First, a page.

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Publicly Available Published by De Gruyter October 14, 2021

ACE polymorphism is a determinant for COVID-19 mortality in the post-vaccination era

Joris R. Delanghe ORCID logo, Marijn M. Speeckaert and Marc L. De Buyzere

To the Editor,

The COVID-19 pandemic has been responsible for over 4,500,000 lethal cases worldwide by September 2021. Despite a huge vaccination campaign by all European countries in 2021, COVID-19 still causes a considerable human toll. As COVID-19 prevalence and mortality partially depends on genetic factors [1, 2], we have studied the potential effect of several genetic polymorphisms on COVID-19 mortality in the post-vaccination period. Incidence and case mortality data from 26 European countries were compared with the proportion of fully vaccinated people in each country, and the phenotype distribution of several genetic polymorphisms: ABO blood group, galactoside 2-alpha-L-fucosyltransferase 2 (FUT2), deletion/insertion (D/I) of angiotensin-converting enzyme 1 (ACE1), complement C3, haptoglobin, vitamin D binding protein (DBP), the cystic fibrosis mutation, and the homeostatic iron regulator protein (HFE). Data from Austria, Belgium, Bulgaria, Croatia, Cyprus, Czechia, Denmark, Estonia, Finland, France, Germany, Greece, Hungary, Italy, Luxemburg, Malta, the Netherlands, Norway, Poland, Portugal, Romania, Slovakia, Slovenia, Spain, Sweden, and the UK, as communicated by the European Centre for Disease Prevention and Control were included in the study [3].

Table 1 summarizes the final model of a multiple regression model (after stepwise elimination of the non-significant genetic polymorphisms). In this model, the relative mortality (the ratio of death rate and case rate in a given country) was compared to the vaccine uptake in adults, week 34, 2021 for each country. As expected, vaccination protects against COVID-19 mortality (p=0.0026). Furthermore, also the ACE1 D/I polymorphism independently contributes (p=0.0076) to COVID-19 mortality (see Figure 1).

Table 1:

Multivariate model for predicting relative COVID-19 mortality for 26 European countries (death rate/case rate) (r2=0.535, p=0.0002). Data from September 3, 2021.

Parameter Coefficient Standard error t p-Value VIF
Constant −0.1211
Vaccination coverage (% fully vaccinated adults) −0.001614 0.000478 −3.385 0.0026 1.024
ACE1 D allele frequency 0.00495 0.00169 3.309 0.0076 1.024

  1. ACE, angiotensin-converting enzyme 1; VIF, variance inflation factor.

Figure 1: 
Relative mortality due to COVID-19 and ACE1 D allele frequency in 26 European countries.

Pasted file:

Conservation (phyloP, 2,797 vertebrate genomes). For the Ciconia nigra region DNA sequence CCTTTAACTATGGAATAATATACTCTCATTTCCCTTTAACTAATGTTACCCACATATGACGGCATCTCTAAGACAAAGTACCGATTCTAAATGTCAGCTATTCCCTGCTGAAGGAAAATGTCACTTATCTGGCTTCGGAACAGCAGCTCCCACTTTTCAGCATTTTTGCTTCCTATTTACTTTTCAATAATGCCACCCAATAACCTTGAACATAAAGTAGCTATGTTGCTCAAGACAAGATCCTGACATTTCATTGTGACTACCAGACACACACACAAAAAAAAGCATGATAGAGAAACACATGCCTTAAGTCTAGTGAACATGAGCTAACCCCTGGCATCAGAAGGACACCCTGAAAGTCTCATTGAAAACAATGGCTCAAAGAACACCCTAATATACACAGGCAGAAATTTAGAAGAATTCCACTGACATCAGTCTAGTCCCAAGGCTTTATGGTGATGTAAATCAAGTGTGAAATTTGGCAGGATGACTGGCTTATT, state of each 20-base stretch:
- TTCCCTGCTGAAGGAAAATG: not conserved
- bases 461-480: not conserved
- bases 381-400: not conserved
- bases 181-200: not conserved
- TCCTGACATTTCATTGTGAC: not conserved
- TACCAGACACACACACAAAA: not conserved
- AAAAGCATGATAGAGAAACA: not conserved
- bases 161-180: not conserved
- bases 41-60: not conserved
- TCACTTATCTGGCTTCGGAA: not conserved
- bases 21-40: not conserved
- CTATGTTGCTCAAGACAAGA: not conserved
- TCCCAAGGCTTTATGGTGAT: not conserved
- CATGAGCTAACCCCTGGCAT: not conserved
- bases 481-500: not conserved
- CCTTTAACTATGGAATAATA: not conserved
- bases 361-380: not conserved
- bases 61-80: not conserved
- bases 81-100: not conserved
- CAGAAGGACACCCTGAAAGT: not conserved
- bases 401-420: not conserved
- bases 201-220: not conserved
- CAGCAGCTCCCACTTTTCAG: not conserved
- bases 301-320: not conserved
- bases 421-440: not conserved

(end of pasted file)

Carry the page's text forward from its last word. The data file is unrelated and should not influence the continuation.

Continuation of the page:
Y (relative mortality due to COVID-19) = 0.00636 X (ACE1 D allele frequency, %) −0.300 (r2=0.3122; p=0.01).

Figure 1:

Relative mortality due to COVID-19 and ACE1 D allele frequency in 26 European countries.

Y (relative mortality due to COVID-19) = 0.00636 X (ACE1 D allele frequency, %) −0.300 (r2=0.3122; p=0.01).

The ACE1 gene is characterized by a genetic D/I of an Alu repeat in intron 16 and this polymorphism (rs1799752) shows an important geographical variation [4]. The ACE1 DD genotype is associated with lower expression of ACE2 in human tissues [4]. As SARS-CoV-2 host cell attachment is predominantly facilitated by the ACE2 receptor [5], ACE2 counteracts the effects of its homolog ACE1 [6]. An ACE1/ACE2 imbalance plays an important role in SARS-CoV-2 infectivity and COVID-19 progression [6]. Whereas the ACE1 D allele seems to be protective in the unvaccinated population [1, 2], on the other hand, the ACE1 D allele has been associated with an increased risk of hypertension, pre-eclampsia, heart failure, cerebral infarct, diabetic nephropathy, encephalopathy, asthma, severe hypoglycaemia in diabetes, gastric cancer, and poor prognosis following kidney transplant. Many of these conditions have been associated with a poorer outcome following COVID-19 infection [8]. On the positive side, the ACE1 D allele confers greater upper-body strength in old age. The ACE1 I allele, meanwhile, offers improved endurance/athletic performance and aerobic capacity, although it does increase the risk of obstructive sleep apnea in hypertensives [7].

Next to the expected effect of the widespread vaccination campaign, in Europeans the ACE1 D allele appears to be a major confounding factor in COVID-19 mortality, which is able to partially explain the pronounced geographical differences in COVID-19 in the post-vaccination era.


Corresponding author: Joris R. Delanghe, Department of Clinical Chemistry, Ghent University, C. Heymanslaan 10, 9000 Ghent, Belgium, E-mail:

  1. Research funding: None declared.

  2. Author contributions: All authors have accepted responsibility for the entire content of this manuscript and approved its submission.

  3. Competing interests: Authors state no conflict of interest.

  4. Informed consent: Not applicable.

  5. Ethical approval: The local Institutional Review Board deemed the study exempt from review.

References

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Received: 2021-09-11
Accepted: 2021-09-13
Published Online: 2021-10-14
Published in Print: 2022-01-27

© 2021 Walter de Gruyter GmbH, Berlin/Boston

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